CLASS/TYPEimage/jpeg text/html audio/wav application/exe and so on.
Whenever a file is transferred from aWeb server to your browser, its MIME type is sent along with it. Neither the server nor the Web page dictates which application should handle any given MIME type--that's up to the recipient's browser or operating system, and is configurable by the end-user. Thus, say your copy of Netscape is configured to launch the RealAudio player whenever it receives a file with the MIME type of audio/x-realaudio, and to display documents of type text/html within its own window. If you'd rather have your favorite audio application play downloaded .wav files rather than your browser's built-in player, all you have to do is tweak the MIME type in your browser preferences. In this way, the MIME system serves as a sort of abstraction layer, doling out just enough information about a file's type to get the job done, but leaving plenty of room for every user to configure their preferred application for each filetype.
What happens when the server doesn't send a MIME type along with afile? That's when Plan B kicks in. The browser examines the file's extension and runs a lookup in its database of known types. If your browser already knows that files ending in .wav are almost always of the type audio/wav, then it can still figure out which application gets to handle the file in question. The system is fast, logical, inherently compatible with any operating system, and, thanks to its simplicity, reliable.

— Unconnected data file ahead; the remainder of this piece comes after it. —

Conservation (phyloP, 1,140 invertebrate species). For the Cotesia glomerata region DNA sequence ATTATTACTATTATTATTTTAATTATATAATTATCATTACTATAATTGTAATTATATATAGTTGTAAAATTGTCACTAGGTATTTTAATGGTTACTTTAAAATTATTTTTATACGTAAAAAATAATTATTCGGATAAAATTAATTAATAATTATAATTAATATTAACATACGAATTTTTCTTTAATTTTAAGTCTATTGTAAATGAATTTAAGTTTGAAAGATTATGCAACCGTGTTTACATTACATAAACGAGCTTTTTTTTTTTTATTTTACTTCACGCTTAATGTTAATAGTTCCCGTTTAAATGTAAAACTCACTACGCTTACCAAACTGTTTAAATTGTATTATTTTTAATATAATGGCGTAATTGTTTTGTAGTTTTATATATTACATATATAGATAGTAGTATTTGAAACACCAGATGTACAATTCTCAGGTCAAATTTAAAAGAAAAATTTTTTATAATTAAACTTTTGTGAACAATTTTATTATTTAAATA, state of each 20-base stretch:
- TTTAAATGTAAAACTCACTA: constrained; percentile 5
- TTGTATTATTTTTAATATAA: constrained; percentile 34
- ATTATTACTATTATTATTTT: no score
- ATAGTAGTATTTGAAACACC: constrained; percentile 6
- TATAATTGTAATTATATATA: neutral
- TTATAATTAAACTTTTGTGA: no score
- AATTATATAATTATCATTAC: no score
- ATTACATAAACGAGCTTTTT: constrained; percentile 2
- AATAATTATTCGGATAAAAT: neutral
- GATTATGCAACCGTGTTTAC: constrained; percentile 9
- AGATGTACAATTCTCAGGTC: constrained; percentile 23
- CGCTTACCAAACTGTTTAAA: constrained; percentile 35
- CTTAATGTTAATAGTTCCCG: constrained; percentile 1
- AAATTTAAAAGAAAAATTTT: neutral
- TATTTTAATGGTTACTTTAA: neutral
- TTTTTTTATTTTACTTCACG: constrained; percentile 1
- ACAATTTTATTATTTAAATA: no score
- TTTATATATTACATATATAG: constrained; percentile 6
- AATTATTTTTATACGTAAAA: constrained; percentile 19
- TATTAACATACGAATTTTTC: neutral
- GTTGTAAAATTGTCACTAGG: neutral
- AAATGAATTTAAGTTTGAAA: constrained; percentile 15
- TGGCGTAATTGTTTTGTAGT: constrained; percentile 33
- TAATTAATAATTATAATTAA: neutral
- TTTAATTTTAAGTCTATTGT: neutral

By now you're probably wondering what all of this has to do with BeOS(or maybe it's obvious by now). Rather than repeat the sins of systems past, Be took the well-established MIME system and fused it into their operating system. All application associatio ns in BeOS are handled by MIME types--the same kind of type/creator pairs used on the Internet.
Be's adoption of the MIME standard is a fine example of thecompany responding to the wishes of the developer community. Chris Herborth, this book's technical editor, spearheaded a movement to get the original Mac-style type/creator system replaced by the superior MIME scheme. Of course, the MIME standard was never designed to support an entire operating system, so Be has added a lot of extra functionality and intelligence to the basic idea, adapting the concept to suit their needs. For instance, the MIME system already handles classes and types of documents very nicely. But what about the program files themselves? In BeOS, most of your applications have both a standard MIME type (application/x-vnd.Be-elfexecutable for x86 or application/x-be-executable for PPC), as well as a unique signature that looks much like a MIME type, but is not.